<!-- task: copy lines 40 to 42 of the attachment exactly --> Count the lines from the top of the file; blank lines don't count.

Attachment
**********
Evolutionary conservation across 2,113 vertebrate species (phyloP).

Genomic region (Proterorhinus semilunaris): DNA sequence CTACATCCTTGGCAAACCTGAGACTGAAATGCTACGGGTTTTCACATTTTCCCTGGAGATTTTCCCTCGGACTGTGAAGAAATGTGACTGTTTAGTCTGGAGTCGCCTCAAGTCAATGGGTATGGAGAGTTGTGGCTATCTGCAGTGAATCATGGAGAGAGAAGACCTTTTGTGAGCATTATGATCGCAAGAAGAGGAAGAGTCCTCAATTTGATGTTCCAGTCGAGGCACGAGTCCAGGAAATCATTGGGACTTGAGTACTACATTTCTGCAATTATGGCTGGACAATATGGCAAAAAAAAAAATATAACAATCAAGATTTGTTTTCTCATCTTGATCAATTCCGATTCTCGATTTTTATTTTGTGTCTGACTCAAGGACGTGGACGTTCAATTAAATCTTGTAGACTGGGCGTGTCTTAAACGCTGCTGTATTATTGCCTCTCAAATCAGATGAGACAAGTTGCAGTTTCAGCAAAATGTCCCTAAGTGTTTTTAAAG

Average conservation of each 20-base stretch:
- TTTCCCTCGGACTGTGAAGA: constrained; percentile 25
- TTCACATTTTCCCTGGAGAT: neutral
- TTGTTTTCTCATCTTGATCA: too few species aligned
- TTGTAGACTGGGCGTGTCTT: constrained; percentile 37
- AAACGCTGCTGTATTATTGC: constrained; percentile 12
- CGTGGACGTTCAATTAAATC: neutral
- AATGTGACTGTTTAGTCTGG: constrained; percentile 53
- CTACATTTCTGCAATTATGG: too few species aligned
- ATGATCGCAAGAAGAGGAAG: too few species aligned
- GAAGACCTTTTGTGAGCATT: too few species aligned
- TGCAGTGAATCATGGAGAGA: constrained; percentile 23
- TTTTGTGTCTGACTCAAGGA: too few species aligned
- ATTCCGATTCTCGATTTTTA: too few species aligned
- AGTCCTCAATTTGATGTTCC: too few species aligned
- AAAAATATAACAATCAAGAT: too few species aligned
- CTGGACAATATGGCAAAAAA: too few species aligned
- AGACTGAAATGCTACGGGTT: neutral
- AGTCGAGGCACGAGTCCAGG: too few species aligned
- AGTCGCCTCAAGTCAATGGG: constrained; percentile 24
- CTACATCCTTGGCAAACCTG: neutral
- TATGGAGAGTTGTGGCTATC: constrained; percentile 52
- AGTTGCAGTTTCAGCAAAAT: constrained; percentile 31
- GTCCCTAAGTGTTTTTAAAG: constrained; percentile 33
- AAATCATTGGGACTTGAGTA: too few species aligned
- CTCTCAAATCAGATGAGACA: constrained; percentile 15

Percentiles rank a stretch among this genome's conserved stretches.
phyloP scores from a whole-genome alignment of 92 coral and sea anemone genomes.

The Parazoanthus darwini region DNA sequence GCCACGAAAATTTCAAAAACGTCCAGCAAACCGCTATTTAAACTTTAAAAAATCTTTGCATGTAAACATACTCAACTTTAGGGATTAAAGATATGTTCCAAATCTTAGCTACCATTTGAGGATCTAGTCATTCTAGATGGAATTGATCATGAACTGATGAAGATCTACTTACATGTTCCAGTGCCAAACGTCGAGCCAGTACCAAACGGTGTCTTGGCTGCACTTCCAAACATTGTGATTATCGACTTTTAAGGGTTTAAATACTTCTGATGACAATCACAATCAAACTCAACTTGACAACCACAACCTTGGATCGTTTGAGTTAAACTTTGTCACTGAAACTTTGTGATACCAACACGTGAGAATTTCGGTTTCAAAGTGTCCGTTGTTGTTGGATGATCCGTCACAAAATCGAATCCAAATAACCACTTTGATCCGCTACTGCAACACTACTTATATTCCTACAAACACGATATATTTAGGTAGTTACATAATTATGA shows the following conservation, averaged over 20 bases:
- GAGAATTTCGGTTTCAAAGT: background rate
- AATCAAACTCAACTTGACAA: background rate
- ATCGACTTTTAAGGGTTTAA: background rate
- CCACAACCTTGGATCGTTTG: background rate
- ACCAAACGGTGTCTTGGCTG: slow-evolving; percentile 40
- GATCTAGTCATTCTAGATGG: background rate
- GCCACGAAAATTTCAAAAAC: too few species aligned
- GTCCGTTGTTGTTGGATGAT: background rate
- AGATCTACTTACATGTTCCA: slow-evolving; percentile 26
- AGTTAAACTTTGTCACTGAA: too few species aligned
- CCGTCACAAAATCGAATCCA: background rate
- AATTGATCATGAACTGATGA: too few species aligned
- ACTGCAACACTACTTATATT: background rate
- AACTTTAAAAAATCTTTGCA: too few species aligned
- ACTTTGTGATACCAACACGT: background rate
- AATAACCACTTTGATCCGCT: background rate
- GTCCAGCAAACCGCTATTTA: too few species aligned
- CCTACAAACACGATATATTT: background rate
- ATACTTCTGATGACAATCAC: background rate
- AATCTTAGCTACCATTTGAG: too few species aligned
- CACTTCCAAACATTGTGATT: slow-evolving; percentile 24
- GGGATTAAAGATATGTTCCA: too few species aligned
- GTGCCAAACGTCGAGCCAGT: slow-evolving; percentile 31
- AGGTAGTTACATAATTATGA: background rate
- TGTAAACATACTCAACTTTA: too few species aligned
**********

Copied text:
- AGATCTACTTACATGTTCCA: slow-evolving; percentile 26
- AGTTAAACTTTGTCACTGAA: too few species aligned
- CCGTCACAAAATCGAATCCA: background rate